California wineries are shipping more wine than ever before, both within the US and beyond, according to new figures from the state's Wine Institute.
Shipments of wine from California rose 2.6% in 2015 to reach an all-time high of 276m nine-litre cases, including domestic and export markets.
That’s the equivalent of more than 3.3bn bottles.
Gains in the domestic market continued to be driven by the growing consumer appetite for premium wines at $10 per bottle and above, California’s Wine Institute said. Wines priced below $10 lost ground.
It means that the retail value of California wines in the US has more than doubled in the past 20 years, if estimated restaurant mark-ups are also included. See the chart below, based on Wine Institute data.
Chart: The rise of California wines in the US
Meanwhile, total US wine exports – of which 90% come from California – were worth a record US$1.61bn, with volumes hitting 461m litres, or 51.2m cases.
The European Union remained the most lucrative destination for US wines, accounting for $622m, ahead of Canada at $461m.
Hong Kong ($97m) edged ahead of Japan ($96m), followed by China ($56m), Nigeria ($29m), Mexico ($26m) and South Korea ($23m).
In the US market, California wines were worth an estimated $31.9bn in retail value terms in 2015, with volumes standing at 229m cases.
‘The premium wine segment ($10 and above) is continuing its long-term growth trend,’ said Jon Moramarco, founder and managing partner of BW166, which recently partnered with Wine Communications Group to buy the Gomberg-Fredrikson Report, used as a data source by the Wine Institute for decades.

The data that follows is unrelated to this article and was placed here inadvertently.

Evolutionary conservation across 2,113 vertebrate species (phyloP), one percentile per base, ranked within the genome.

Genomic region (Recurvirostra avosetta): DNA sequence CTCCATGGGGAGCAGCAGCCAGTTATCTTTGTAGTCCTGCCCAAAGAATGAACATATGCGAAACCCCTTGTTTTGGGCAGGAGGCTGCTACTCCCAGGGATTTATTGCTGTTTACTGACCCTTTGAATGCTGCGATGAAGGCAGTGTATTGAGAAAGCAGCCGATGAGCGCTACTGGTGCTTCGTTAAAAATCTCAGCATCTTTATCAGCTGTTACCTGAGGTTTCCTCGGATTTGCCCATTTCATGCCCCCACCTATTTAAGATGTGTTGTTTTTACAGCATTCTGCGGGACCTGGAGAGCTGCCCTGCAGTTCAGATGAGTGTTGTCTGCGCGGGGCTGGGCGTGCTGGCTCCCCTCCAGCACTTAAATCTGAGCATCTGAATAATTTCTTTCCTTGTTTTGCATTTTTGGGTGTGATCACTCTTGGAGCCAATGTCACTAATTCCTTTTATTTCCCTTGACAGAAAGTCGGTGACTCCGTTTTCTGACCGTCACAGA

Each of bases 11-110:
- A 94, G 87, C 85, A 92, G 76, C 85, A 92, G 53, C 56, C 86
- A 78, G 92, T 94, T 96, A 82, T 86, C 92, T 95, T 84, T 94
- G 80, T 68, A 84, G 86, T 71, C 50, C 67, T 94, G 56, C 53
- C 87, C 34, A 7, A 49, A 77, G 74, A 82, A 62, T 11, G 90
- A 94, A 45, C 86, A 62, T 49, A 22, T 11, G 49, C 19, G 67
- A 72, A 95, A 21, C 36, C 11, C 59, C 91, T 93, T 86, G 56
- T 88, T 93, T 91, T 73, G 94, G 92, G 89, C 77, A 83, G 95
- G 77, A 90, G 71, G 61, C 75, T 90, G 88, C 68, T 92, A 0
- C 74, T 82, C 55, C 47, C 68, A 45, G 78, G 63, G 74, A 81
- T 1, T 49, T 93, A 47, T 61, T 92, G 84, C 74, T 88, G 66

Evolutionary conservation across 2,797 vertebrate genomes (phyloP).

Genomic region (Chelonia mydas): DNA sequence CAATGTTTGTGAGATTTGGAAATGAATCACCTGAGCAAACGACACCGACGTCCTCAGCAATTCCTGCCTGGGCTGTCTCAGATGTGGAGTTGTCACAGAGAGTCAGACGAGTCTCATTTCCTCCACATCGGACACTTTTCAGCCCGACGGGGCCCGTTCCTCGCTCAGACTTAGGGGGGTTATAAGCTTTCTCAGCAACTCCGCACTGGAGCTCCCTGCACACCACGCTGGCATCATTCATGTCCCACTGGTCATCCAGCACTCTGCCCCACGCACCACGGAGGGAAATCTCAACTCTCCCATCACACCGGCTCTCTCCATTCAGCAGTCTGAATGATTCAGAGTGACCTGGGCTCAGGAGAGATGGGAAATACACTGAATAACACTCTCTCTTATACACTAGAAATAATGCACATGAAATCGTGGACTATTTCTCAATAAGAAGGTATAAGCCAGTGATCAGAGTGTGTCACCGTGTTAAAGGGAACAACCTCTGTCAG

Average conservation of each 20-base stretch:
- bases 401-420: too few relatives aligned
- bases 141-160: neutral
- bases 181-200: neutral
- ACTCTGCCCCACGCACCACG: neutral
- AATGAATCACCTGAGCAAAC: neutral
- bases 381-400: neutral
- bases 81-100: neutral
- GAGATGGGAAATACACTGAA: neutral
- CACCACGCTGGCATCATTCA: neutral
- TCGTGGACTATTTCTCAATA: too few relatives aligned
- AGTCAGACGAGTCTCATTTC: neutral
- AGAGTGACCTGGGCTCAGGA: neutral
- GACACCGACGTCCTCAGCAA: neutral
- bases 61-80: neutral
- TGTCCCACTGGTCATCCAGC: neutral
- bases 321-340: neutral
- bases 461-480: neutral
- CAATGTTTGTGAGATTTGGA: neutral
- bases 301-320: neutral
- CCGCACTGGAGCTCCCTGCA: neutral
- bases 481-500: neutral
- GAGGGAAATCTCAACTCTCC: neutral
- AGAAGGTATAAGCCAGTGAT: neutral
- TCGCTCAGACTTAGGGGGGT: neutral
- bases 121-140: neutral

He added: ‘The premium segment accounts for about a quarter of the shipments, but half of the revenues. These sales offset the shrinking volume of value-priced wines ($9 and under).’
The growing emphasis on higher-priced wines – also partly driven by the smaller 2015 harvest – is also reflected in retail trends: wine sales in US food stores were up 2% by value, but 6% by value, according to Nielsen.
About 30,000 food stores in the US now sell wine, over 1,700 more than in 2011, Nielsen said.
California commands a 60% share of the US wine market, while shipments of sparkling wine and Champagne continue to rise, hitting 21.7m cases in 2015, up 9%.
Graphic by Chris Mercer.
An early harvest produced a below-average crop of charming, supple and dark-fruited wines with refined tannins and juicy acidity; the
A warm summer and a crop of small berries produced deeply concentrated, structured wines with amazing potential in the cellar;
Generous yields and a warm, uneventful growing season produced open-knit, ripe, fruit-driven wines which sometimes lack depth and complexity...
A cool and challenging growing season issued in vibrant, juicy, concentrated wines which marry considerable early appeal with structure for
Styles are definitely shifting away from big and burly and towards a fresher, more balanced model...